Tate Modern Modigliani

A visit to the Tate Modern Modigliani Exhibition

Tate Modern Modigliani
Amedeo Modigliani

The Eyes Have It: Tate Modern Modigliani.

(Watch the video)

Amedeo Modigliani was born in Livorno, Italy in 1884 and he moved to Montmartre and subsequently Montparnasse, Paris to pursue a life in art.

The Modigliani exhibition at London’s Tate Modern traces the artist’s work from his arrival in Paris in 1906, his influence from Cezanne and his friendship with influence from Picasso.

Details of his career in Belle-Époque & WW1 Paris, the centre of art avant-garde at the time, can be found elsewhere, as can his art – much of which is so familiar to us today.

The Tate Modern Modigliani Exhibition – Eyes

What I’d like to concentrate on here was what impressed me so much at the Tate Modern Modigliani Exhibition – his concentration on and unique style with – eyes.

Tate Modern Modigliani
The influence of Cezanne

At first, they appear to be simply black brush marks. Occasionally with a little reference to pupils. But look deeper and a whole world invites interpretation.

Eyes: the windows to the soul. Our character and psyche revealed through our eyes?

Modigliani’s genius is demonstrated through his distinctive depiction of his sitters’ eyes.

You can see how his style developed from Cezannesque, through Picasso’s approach, to his very own stamp on the Paris art world.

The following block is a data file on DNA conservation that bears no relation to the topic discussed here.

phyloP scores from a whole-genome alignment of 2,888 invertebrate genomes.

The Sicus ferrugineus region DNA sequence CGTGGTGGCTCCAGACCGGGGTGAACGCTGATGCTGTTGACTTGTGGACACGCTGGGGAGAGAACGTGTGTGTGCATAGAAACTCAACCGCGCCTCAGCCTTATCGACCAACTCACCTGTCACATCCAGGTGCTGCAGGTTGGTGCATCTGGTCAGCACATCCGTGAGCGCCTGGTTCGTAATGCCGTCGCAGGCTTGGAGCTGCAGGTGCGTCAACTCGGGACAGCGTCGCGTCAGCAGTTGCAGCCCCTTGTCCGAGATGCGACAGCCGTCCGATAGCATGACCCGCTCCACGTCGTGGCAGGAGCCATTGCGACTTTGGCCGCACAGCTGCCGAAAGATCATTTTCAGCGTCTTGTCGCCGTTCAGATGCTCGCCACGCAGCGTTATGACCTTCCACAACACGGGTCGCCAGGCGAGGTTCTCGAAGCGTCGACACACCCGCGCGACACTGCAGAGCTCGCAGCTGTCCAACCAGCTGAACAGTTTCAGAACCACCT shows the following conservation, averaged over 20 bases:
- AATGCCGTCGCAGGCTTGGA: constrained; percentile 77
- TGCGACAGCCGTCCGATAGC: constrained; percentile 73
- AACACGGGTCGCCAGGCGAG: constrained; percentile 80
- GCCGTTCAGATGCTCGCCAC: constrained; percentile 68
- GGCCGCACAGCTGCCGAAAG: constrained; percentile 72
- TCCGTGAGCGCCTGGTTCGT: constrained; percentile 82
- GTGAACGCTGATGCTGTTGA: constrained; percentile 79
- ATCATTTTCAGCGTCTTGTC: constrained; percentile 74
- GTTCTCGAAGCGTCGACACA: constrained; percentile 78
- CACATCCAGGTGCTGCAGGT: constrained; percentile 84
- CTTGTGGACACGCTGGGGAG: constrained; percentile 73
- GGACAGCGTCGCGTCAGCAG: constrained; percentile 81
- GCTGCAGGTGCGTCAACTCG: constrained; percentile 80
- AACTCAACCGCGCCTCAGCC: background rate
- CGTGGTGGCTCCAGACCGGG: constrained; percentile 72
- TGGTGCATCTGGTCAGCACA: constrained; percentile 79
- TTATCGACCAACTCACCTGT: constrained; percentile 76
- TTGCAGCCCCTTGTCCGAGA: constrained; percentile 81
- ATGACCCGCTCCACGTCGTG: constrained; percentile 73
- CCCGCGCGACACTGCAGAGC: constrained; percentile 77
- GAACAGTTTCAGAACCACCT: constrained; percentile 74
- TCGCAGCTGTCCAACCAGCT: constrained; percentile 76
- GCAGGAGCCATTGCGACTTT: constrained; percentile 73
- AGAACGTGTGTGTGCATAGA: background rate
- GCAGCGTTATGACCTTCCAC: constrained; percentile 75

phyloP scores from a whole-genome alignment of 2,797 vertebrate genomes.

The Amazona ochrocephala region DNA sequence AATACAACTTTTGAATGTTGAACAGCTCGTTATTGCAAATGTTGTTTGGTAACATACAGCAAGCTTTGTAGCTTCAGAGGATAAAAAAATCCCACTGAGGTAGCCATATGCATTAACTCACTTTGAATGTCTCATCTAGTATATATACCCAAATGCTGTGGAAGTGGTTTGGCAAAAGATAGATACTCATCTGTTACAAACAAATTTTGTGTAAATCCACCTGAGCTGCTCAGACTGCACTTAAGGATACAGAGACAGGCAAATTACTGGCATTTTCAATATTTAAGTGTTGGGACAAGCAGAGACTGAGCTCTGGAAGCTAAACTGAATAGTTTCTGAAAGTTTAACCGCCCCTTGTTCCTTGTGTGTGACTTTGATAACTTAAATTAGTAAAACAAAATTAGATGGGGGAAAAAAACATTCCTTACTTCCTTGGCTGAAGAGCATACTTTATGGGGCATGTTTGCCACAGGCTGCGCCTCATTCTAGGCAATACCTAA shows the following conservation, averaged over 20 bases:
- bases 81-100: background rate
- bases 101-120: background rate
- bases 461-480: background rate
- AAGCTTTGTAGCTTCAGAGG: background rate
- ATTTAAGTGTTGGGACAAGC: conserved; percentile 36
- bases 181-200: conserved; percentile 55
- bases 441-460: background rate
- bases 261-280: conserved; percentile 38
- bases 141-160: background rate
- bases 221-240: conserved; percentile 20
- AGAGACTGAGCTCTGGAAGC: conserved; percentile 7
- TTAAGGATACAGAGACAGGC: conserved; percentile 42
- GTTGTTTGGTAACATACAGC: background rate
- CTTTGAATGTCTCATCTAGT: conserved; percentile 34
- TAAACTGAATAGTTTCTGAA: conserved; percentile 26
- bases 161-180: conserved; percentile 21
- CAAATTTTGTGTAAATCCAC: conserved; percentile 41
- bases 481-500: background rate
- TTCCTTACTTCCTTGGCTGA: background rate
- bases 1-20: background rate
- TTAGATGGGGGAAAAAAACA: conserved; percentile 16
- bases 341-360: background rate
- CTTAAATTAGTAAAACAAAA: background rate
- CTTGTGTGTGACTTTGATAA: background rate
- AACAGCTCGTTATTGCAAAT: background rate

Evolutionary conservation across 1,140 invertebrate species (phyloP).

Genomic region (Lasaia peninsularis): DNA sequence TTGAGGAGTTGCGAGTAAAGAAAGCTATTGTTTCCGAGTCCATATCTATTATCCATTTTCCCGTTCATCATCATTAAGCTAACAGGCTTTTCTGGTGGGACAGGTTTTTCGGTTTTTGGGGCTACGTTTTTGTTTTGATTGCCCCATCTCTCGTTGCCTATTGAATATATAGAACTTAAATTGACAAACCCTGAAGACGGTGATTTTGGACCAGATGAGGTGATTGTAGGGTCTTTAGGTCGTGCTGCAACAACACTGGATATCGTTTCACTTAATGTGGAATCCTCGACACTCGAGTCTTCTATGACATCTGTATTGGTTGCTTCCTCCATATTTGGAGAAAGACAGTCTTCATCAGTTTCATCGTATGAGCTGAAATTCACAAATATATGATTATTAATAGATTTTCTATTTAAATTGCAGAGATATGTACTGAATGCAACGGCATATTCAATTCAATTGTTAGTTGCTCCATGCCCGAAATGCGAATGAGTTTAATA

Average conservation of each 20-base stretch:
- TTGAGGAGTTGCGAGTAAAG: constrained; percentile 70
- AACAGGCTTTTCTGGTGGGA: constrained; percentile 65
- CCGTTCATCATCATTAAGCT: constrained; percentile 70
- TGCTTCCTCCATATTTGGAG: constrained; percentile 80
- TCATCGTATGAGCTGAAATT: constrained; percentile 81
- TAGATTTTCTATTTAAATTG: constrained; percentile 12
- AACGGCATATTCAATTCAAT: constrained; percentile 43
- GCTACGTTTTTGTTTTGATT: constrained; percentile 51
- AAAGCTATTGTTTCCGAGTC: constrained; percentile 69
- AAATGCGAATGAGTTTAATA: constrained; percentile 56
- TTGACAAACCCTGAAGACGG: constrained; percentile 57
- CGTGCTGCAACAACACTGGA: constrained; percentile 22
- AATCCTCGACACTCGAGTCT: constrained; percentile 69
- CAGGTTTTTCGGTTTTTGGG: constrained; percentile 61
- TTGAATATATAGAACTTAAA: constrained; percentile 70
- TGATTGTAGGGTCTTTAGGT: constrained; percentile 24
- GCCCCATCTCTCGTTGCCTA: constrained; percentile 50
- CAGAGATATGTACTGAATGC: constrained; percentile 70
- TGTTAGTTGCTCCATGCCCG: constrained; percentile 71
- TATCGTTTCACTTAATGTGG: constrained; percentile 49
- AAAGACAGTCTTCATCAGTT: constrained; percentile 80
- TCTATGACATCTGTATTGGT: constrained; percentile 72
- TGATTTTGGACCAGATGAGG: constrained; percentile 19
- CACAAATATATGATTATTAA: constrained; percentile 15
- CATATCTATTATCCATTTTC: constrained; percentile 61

The Tate Modern Modigliani
Moving on from Picasso’s African mask and Cubism: his own style emerging

Concentrating on portraits and not landscapes, symbolism or the much-demanded Cubism, Modigliani’s pictures communicate directly with us in their immortalisation and personalisation of his subjects.

His anonymous nudes convey the message of male lust and lasciviousness. Perhaps revealing a weakness? Yet the way he depicts his females shows both sexual exploitation diametrically opposed to men helplessly succumbing to their primitive instincts.

Modigliani at the The Tate Modern – some final thoughts

A debate here – neither actually in control one way or another.

Tragic that he should die so young. Great pity for those that he left behind – what happened to them?

A complex story with complicated issues set in an era of conflicting values. Modigliani opens a great discussion on a number of topics: illustrated by his ‘eyes’.